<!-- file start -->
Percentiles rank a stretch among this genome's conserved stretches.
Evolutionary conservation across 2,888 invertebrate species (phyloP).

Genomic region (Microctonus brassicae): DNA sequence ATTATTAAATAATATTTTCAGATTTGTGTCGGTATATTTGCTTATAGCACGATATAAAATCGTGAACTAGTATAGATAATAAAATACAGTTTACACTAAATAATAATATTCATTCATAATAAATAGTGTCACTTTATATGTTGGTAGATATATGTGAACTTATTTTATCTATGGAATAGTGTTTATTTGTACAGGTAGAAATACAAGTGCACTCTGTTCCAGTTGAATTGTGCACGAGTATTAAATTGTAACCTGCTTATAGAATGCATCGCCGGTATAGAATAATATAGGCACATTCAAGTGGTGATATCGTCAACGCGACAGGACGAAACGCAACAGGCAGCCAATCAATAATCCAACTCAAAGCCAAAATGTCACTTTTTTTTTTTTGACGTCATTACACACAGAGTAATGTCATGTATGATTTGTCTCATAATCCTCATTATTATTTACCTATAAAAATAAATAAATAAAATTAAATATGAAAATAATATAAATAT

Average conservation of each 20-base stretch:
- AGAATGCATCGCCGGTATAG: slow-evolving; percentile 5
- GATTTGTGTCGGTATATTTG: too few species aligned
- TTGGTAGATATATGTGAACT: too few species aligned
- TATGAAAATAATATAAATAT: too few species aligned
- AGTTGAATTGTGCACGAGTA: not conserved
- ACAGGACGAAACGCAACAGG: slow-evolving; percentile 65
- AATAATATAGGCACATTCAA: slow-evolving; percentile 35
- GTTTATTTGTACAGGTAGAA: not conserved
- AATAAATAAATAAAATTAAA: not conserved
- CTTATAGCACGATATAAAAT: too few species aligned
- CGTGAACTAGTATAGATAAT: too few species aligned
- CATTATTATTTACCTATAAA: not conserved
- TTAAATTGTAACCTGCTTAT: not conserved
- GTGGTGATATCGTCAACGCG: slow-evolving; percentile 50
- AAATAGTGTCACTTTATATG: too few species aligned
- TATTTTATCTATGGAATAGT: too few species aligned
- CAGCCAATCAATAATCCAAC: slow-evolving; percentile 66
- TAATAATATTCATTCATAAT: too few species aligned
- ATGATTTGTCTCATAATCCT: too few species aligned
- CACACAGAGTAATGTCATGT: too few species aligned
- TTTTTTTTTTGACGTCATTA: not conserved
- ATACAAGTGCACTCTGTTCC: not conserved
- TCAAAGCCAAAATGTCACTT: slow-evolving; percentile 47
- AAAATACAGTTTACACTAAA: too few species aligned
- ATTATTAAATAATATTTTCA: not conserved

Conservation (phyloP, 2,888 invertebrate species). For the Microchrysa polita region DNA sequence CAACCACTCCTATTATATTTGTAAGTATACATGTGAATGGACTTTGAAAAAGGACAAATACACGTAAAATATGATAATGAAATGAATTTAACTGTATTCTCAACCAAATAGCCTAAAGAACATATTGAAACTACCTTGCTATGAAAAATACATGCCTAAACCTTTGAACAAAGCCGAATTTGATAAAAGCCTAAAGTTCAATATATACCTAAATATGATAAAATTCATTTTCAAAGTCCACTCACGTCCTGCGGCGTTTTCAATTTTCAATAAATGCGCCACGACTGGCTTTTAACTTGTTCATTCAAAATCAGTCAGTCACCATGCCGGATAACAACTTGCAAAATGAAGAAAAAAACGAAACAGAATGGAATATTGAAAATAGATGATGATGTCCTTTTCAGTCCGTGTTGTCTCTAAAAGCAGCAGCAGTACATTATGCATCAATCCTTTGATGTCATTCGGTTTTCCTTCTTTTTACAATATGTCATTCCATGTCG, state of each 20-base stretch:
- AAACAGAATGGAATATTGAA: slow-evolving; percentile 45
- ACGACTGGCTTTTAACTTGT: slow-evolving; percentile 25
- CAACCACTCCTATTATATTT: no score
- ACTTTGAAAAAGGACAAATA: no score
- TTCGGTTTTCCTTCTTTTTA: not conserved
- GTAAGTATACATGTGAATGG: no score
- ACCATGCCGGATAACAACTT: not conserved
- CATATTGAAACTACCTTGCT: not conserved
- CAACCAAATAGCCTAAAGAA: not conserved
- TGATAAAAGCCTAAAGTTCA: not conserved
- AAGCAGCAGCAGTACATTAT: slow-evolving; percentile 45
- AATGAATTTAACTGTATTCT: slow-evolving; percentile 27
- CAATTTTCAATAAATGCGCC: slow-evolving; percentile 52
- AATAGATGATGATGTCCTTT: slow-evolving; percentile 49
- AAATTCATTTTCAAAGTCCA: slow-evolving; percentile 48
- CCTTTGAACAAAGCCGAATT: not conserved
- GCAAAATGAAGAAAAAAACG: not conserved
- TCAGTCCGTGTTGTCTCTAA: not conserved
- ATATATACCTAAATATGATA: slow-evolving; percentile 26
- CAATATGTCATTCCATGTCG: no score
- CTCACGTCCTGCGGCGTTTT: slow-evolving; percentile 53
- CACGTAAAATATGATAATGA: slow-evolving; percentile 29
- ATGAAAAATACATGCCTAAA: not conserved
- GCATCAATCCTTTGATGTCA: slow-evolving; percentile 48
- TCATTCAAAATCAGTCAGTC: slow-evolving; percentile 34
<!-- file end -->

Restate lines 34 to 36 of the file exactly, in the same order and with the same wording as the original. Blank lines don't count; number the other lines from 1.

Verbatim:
- ACTTTGAAAAAGGACAAATA: no score
- TTCGGTTTTCCTTCTTTTTA: not conserved
- GTAAGTATACATGTGAATGG: no score